As the line Frank Sinatra made famous goes, “If I can make it there, I’ll make it anywhere. It’s up to you, New York, New York.” More than a few Broadway hopefuls have come to the city with the same dream: that of making it big. Michael Minarik, a swing in Broadway’s Rock of Ages is living that dream, and he has some tips for those who want to follow in his footsteps. In our interview, Minarik recounts his own journey—from performing at a small theater in New Hampshire to becoming a New York City real estate agent to pay the bills to that fateful day he received a call inviting him to perform with Rock of Ages.
Minarik has been with Rock of Ages since opening night in 2009 after acting in the pre-Broadway workshop of the show in 2008. He is also working on Fat Camp, an off-Broadway musical, which premiered last year.
COOL JOB Q&A
NY: What was your first job in theater?
MM: Performing for a summer in Lincoln, N.H., at the Papermill Theatre. I was paid 90 dollars a week, and we lived in an old ski lodge in bunk beds. We rehearsed a show during the day and did a different show at night. When I wasn’t rehearsing a show during the day at the end of the season, I was a bus boy at a local restaurant to make extra money. One of the best summers of my life.
NY: When did you first come to NYC? What did you do when you got here?
MM: I came to NYC after performing in two national tours out of school. When I arrived here, everyone told me I needed a “survival job” to make it through the lean times when you weren’t performing in a show. I was reading the Village Voice one day, and on the back there was an ad that said “You want to make 2K a week?” I thought, Sure I do. So I went and got my real estate license, applied for the job, and became a real estate agent in NYC renting apartments. I met the most interesting people, and learned a lot about the city. Loved it.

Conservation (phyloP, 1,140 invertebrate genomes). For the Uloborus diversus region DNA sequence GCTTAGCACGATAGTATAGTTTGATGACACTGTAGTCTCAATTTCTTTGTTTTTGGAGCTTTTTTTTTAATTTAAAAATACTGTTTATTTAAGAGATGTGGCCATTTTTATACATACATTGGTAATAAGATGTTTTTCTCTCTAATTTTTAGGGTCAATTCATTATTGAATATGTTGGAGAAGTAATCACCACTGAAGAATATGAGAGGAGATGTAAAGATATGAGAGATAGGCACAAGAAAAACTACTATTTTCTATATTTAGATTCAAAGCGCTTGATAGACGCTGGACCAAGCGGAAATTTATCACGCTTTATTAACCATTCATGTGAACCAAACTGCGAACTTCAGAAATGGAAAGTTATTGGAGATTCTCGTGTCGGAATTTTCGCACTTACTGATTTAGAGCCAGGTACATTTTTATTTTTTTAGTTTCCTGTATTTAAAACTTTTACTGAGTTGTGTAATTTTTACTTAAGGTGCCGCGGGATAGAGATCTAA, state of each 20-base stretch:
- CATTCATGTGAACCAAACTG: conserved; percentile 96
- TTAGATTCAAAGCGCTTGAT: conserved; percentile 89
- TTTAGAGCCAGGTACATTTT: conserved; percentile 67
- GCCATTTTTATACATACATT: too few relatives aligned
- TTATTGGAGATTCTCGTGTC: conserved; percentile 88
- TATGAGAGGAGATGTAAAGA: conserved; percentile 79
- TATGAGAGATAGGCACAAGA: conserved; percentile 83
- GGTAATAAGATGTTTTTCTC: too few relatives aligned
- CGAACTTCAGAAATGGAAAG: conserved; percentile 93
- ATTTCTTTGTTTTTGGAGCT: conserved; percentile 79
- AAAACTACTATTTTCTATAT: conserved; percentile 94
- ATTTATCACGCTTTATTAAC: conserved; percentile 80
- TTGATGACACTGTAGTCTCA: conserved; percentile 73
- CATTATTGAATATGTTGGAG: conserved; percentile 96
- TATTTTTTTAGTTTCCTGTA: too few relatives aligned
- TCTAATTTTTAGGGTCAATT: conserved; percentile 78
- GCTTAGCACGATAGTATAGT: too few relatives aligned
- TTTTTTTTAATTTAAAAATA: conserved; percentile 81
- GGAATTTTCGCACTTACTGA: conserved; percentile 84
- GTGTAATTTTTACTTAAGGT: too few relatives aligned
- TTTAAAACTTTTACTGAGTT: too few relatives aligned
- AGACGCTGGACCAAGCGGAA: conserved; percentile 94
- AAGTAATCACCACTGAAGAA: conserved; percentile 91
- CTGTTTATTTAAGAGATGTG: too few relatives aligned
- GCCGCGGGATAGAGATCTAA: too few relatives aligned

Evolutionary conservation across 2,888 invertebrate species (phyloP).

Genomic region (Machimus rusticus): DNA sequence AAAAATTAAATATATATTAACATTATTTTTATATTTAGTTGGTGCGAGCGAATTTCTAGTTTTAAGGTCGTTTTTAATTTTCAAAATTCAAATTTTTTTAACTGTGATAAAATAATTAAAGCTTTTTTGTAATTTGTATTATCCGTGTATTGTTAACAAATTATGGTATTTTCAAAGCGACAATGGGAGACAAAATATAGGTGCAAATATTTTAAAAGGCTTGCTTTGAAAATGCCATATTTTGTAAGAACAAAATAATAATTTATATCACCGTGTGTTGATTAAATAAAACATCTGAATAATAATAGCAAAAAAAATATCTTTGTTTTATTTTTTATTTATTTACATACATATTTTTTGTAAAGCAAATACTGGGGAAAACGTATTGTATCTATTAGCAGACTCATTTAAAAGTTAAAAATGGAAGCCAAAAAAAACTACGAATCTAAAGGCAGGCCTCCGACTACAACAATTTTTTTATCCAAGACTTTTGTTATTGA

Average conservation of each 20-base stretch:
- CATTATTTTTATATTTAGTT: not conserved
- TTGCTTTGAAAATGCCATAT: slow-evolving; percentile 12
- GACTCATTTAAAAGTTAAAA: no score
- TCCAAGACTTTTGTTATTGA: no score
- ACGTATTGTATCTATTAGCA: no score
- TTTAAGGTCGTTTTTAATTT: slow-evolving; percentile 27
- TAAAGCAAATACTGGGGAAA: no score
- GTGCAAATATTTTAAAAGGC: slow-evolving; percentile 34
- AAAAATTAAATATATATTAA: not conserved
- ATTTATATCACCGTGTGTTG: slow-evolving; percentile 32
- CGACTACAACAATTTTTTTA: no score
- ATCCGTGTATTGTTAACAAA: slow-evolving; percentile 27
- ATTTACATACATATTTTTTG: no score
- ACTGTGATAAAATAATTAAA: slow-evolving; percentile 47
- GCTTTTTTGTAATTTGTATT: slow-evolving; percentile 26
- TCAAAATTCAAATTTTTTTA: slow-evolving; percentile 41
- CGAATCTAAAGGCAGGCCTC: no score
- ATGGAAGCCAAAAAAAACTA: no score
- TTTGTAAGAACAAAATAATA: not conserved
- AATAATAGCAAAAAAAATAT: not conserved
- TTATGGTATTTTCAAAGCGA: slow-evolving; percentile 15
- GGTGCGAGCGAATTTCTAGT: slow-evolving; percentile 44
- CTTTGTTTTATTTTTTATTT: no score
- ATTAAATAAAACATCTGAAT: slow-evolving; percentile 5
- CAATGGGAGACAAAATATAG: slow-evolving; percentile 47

NY: How did you get involved with Rock of Ages?
MM: I auditioned for the show in 2008. They did a reading, which is where you perform the show for other potential investors. I thought it was amazing. I didn’t do the Off Broadway show, and then re-auditioned for it again in 2009 when it was coming to Broadway. I remember getting the call from my agent on 47th and 8th that I got the job. I was standing right in front of the Starbucks there. The funny thing is that the show was going to be in the Brooks Atkinson Theatre right there on 47th and 8th where I got the phone call. Changed my life.
NY: Is New York the best place to pursue theater? What makes it easy, what makes it difficult?
MM: I think so. NYC has so many opportunities to do theater. From fringe festivals, to readings of new musicals, to Off Broadway, to nonprofit, to Broadway. There are seemingly new shows popping up all the time about the widest ranging of subjects. It seems like every day I hear about a new musical being mounted. The difficulty is there is so much talent. I mean it’s incredible. You can go see a cabaret act of a friend who has never been on Broadway, and you hear them sing and perform and think, how in the heck are they not starring in a Broadway show? And then you realize, Wow, the talent pool is so deep.
NY: Where are the best places to network in the city?